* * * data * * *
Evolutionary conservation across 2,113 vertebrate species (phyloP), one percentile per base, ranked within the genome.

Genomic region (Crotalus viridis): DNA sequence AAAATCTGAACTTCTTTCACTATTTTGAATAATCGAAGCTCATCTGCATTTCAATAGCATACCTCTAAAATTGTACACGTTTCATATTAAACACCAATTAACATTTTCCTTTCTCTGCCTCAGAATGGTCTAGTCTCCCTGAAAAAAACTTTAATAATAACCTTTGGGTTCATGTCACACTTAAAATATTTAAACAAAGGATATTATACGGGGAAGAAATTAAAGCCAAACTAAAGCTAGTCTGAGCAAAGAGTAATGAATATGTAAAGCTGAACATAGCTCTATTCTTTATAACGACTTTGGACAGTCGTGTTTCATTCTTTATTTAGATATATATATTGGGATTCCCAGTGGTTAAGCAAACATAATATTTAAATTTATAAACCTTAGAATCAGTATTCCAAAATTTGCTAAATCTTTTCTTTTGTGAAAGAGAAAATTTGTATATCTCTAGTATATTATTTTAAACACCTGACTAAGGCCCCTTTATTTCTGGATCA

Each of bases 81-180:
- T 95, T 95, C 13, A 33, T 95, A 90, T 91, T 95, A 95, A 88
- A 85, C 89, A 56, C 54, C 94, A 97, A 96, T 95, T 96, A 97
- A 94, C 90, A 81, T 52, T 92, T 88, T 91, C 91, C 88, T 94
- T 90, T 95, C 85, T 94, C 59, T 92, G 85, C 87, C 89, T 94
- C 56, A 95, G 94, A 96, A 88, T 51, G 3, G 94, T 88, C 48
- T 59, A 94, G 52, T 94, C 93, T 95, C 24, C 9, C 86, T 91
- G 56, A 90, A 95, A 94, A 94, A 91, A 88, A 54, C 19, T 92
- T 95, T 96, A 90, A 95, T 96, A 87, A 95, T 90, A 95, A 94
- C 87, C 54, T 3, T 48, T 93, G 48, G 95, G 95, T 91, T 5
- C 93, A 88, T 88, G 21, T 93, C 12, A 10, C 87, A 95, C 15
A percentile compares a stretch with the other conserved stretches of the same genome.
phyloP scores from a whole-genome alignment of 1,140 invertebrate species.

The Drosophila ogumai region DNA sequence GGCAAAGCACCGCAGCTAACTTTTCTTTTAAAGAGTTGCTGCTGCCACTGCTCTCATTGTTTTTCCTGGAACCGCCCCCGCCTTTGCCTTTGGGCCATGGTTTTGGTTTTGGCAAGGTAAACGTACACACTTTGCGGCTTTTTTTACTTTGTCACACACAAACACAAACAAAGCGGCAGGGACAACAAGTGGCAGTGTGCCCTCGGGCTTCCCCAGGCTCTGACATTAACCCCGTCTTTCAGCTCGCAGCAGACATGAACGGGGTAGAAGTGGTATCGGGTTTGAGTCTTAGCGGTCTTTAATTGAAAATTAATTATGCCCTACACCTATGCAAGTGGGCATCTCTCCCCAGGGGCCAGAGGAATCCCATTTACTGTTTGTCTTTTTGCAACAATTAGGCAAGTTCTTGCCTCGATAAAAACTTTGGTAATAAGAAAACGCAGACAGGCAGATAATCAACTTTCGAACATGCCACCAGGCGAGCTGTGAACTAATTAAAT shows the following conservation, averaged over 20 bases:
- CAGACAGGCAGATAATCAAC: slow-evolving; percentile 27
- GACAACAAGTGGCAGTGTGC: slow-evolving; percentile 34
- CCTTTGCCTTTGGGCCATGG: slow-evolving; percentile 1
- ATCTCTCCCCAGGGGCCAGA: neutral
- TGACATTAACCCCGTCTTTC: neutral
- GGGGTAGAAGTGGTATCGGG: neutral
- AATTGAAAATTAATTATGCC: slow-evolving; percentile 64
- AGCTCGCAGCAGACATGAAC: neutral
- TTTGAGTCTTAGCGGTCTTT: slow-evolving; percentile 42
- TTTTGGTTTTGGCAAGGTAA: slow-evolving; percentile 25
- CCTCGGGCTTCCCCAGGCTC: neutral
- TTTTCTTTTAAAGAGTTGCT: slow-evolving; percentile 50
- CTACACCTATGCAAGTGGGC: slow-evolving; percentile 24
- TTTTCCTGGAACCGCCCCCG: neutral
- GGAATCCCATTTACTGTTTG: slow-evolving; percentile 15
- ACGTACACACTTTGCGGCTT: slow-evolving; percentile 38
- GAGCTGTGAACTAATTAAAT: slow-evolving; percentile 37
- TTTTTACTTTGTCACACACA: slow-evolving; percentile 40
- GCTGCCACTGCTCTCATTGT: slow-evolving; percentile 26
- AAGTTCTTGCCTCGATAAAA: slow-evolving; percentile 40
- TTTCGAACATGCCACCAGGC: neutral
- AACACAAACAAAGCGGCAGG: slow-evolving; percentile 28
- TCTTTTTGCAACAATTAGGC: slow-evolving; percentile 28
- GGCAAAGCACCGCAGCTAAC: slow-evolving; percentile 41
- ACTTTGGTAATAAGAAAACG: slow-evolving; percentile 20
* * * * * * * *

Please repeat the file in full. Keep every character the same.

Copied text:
Evolutionary conservation across 2,113 vertebrate species (phyloP), one percentile per base, ranked within the genome.

Genomic region (Crotalus viridis): DNA sequence AAAATCTGAACTTCTTTCACTATTTTGAATAATCGAAGCTCATCTGCATTTCAATAGCATACCTCTAAAATTGTACACGTTTCATATTAAACACCAATTAACATTTTCCTTTCTCTGCCTCAGAATGGTCTAGTCTCCCTGAAAAAAACTTTAATAATAACCTTTGGGTTCATGTCACACTTAAAATATTTAAACAAAGGATATTATACGGGGAAGAAATTAAAGCCAAACTAAAGCTAGTCTGAGCAAAGAGTAATGAATATGTAAAGCTGAACATAGCTCTATTCTTTATAACGACTTTGGACAGTCGTGTTTCATTCTTTATTTAGATATATATATTGGGATTCCCAGTGGTTAAGCAAACATAATATTTAAATTTATAAACCTTAGAATCAGTATTCCAAAATTTGCTAAATCTTTTCTTTTGTGAAAGAGAAAATTTGTATATCTCTAGTATATTATTTTAAACACCTGACTAAGGCCCCTTTATTTCTGGATCA

Each of bases 81-180:
- T 95, T 95, C 13, A 33, T 95, A 90, T 91, T 95, A 95, A 88
- A 85, C 89, A 56, C 54, C 94, A 97, A 96, T 95, T 96, A 97
- A 94, C 90, A 81, T 52, T 92, T 88, T 91, C 91, C 88, T 94
- T 90, T 95, C 85, T 94, C 59, T 92, G 85, C 87, C 89, T 94
- C 56, A 95, G 94, A 96, A 88, T 51, G 3, G 94, T 88, C 48
- T 59, A 94, G 52, T 94, C 93, T 95, C 24, C 9, C 86, T 91
- G 56, A 90, A 95, A 94, A 94, A 91, A 88, A 54, C 19, T 92
- T 95, T 96, A 90, A 95, T 96, A 87, A 95, T 90, A 95, A 94
- C 87, C 54, T 3, T 48, T 93, G 48, G 95, G 95, T 91, T 5
- C 93, A 88, T 88, G 21, T 93, C 12, A 10, C 87, A 95, C 15
A percentile compares a stretch with the other conserved stretches of the same genome.
phyloP scores from a whole-genome alignment of 1,140 invertebrate species.

The Drosophila ogumai region DNA sequence GGCAAAGCACCGCAGCTAACTTTTCTTTTAAAGAGTTGCTGCTGCCACTGCTCTCATTGTTTTTCCTGGAACCGCCCCCGCCTTTGCCTTTGGGCCATGGTTTTGGTTTTGGCAAGGTAAACGTACACACTTTGCGGCTTTTTTTACTTTGTCACACACAAACACAAACAAAGCGGCAGGGACAACAAGTGGCAGTGTGCCCTCGGGCTTCCCCAGGCTCTGACATTAACCCCGTCTTTCAGCTCGCAGCAGACATGAACGGGGTAGAAGTGGTATCGGGTTTGAGTCTTAGCGGTCTTTAATTGAAAATTAATTATGCCCTACACCTATGCAAGTGGGCATCTCTCCCCAGGGGCCAGAGGAATCCCATTTACTGTTTGTCTTTTTGCAACAATTAGGCAAGTTCTTGCCTCGATAAAAACTTTGGTAATAAGAAAACGCAGACAGGCAGATAATCAACTTTCGAACATGCCACCAGGCGAGCTGTGAACTAATTAAAT shows the following conservation, averaged over 20 bases:
- CAGACAGGCAGATAATCAAC: slow-evolving; percentile 27
- GACAACAAGTGGCAGTGTGC: slow-evolving; percentile 34
- CCTTTGCCTTTGGGCCATGG: slow-evolving; percentile 1
- ATCTCTCCCCAGGGGCCAGA: neutral
- TGACATTAACCCCGTCTTTC: neutral
- GGGGTAGAAGTGGTATCGGG: neutral
- AATTGAAAATTAATTATGCC: slow-evolving; percentile 64
- AGCTCGCAGCAGACATGAAC: neutral
- TTTGAGTCTTAGCGGTCTTT: slow-evolving; percentile 42
- TTTTGGTTTTGGCAAGGTAA: slow-evolving; percentile 25
- CCTCGGGCTTCCCCAGGCTC: neutral
- TTTTCTTTTAAAGAGTTGCT: slow-evolving; percentile 50
- CTACACCTATGCAAGTGGGC: slow-evolving; percentile 24
- TTTTCCTGGAACCGCCCCCG: neutral
- GGAATCCCATTTACTGTTTG: slow-evolving; percentile 15
- ACGTACACACTTTGCGGCTT: slow-evolving; percentile 38
- GAGCTGTGAACTAATTAAAT: slow-evolving; percentile 37
- TTTTTACTTTGTCACACACA: slow-evolving; percentile 40
- GCTGCCACTGCTCTCATTGT: slow-evolving; percentile 26
- AAGTTCTTGCCTCGATAAAA: slow-evolving; percentile 40
- TTTCGAACATGCCACCAGGC: neutral
- AACACAAACAAAGCGGCAGG: slow-evolving; percentile 28
- TCTTTTTGCAACAATTAGGC: slow-evolving; percentile 28
- GGCAAAGCACCGCAGCTAAC: slow-evolving; percentile 41
- ACTTTGGTAATAAGAAAACG: slow-evolving; percentile 20